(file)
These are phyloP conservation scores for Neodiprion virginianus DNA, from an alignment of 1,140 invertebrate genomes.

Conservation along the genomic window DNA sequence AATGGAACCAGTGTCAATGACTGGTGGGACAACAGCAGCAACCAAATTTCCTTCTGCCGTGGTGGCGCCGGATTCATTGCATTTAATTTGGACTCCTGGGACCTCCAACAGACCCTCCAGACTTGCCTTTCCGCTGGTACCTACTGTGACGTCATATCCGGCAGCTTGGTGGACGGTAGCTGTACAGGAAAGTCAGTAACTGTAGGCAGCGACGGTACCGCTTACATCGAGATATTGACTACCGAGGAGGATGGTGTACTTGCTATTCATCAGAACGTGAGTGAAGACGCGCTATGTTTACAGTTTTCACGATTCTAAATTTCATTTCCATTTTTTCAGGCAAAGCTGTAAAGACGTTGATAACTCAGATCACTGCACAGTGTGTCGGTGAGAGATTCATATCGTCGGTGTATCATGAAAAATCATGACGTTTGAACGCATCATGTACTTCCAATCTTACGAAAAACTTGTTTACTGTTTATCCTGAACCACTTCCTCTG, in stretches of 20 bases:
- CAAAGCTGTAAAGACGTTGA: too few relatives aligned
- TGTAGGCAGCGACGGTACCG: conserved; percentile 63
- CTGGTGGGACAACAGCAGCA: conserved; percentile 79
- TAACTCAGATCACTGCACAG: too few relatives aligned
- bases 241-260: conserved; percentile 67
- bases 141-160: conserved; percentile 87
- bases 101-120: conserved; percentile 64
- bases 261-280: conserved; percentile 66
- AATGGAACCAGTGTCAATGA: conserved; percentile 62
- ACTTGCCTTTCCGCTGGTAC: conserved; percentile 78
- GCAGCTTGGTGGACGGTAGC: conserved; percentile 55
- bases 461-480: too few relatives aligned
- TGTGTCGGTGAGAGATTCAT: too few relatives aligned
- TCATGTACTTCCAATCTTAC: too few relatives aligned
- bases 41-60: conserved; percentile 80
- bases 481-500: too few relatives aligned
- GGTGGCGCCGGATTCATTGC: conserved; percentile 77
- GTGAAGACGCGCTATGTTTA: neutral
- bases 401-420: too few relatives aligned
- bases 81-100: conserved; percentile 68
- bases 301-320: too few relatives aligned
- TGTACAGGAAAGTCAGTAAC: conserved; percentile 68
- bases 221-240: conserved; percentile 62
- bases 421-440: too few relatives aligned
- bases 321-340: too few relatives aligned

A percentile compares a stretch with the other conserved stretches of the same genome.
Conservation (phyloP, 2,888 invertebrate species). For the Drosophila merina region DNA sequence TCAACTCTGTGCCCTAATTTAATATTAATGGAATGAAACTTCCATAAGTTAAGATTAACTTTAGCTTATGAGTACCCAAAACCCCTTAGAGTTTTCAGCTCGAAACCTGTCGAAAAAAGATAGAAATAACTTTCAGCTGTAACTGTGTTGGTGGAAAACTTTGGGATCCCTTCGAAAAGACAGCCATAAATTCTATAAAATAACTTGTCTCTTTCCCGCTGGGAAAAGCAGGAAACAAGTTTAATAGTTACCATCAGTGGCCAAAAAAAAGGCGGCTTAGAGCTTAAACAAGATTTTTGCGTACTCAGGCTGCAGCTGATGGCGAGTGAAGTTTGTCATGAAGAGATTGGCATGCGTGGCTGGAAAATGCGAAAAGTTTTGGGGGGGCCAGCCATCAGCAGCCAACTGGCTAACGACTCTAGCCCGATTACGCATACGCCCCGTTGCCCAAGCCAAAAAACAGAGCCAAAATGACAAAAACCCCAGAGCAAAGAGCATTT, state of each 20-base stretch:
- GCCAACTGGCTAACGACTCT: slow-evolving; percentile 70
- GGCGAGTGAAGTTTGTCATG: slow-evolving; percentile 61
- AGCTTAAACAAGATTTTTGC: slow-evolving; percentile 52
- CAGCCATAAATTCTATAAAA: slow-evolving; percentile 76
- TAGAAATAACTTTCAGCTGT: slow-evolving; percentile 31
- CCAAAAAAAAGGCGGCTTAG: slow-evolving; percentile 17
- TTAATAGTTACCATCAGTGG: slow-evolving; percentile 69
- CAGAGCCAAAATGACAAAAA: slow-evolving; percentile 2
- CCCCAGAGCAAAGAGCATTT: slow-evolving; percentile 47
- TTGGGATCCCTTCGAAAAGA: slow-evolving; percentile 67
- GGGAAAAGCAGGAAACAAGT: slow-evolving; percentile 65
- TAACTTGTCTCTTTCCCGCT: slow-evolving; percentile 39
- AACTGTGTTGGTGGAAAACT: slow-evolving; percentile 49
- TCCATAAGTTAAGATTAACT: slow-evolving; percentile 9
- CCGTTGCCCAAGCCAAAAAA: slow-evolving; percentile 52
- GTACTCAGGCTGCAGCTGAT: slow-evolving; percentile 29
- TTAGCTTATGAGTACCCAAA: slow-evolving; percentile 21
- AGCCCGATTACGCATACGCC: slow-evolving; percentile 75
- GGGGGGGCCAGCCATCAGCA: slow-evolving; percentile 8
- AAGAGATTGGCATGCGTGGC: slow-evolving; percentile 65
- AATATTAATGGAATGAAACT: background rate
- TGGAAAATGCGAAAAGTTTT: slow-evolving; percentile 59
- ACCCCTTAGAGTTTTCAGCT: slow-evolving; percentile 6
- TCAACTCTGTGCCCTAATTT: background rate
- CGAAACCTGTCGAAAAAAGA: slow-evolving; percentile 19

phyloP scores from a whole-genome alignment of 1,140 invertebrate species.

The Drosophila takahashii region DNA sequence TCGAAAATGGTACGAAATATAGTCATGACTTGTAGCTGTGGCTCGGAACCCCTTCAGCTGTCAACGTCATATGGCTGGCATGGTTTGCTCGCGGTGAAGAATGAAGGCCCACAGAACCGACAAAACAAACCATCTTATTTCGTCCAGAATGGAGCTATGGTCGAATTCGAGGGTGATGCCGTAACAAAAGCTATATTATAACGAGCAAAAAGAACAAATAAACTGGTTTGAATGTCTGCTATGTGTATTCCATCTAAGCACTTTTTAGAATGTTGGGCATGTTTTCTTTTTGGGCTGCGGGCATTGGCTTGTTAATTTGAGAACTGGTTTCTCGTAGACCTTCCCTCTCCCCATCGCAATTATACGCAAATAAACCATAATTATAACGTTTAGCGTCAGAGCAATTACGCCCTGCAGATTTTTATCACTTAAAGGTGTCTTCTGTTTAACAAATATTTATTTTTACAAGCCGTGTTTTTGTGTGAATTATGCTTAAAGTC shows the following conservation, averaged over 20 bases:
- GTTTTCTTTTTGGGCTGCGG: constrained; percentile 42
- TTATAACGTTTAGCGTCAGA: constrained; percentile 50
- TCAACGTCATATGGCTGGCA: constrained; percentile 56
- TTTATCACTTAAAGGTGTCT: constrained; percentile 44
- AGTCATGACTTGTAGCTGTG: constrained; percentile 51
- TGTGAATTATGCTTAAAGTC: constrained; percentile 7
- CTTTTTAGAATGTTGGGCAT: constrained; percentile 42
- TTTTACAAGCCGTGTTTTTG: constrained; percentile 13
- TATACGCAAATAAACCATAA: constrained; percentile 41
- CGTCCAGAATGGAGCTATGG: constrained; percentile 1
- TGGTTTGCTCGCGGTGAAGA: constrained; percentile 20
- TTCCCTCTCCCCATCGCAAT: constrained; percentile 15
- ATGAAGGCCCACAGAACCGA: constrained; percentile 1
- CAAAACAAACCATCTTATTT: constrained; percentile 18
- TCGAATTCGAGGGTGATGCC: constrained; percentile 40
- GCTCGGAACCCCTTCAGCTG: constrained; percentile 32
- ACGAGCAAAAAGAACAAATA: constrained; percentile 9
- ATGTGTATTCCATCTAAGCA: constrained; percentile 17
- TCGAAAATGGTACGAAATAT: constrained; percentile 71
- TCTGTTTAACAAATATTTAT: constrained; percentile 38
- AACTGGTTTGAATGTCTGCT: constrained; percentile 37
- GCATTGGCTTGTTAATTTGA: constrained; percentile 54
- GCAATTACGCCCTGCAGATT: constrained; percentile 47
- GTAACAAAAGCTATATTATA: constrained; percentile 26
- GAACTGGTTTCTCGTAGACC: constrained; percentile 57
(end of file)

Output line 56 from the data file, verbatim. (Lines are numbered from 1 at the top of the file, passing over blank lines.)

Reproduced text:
The Drosophila takahashii region DNA sequence TCGAAAATGGTACGAAATATAGTCATGACTTGTAGCTGTGGCTCGGAACCCCTTCAGCTGTCAACGTCATATGGCTGGCATGGTTTGCTCGCGGTGAAGAATGAAGGCCCACAGAACCGACAAAACAAACCATCTTATTTCGTCCAGAATGGAGCTATGGTCGAATTCGAGGGTGATGCCGTAACAAAAGCTATATTATAACGAGCAAAAAGAACAAATAAACTGGTTTGAATGTCTGCTATGTGTATTCCATCTAAGCACTTTTTAGAATGTTGGGCATGTTTTCTTTTTGGGCTGCGGGCATTGGCTTGTTAATTTGAGAACTGGTTTCTCGTAGACCTTCCCTCTCCCCATCGCAATTATACGCAAATAAACCATAATTATAACGTTTAGCGTCAGAGCAATTACGCCCTGCAGATTTTTATCACTTAAAGGTGTCTTCTGTTTAACAAATATTTATTTTTACAAGCCGTGTTTTTGTGTGAATTATGCTTAAAGTC shows the following conservation, averaged over 20 bases: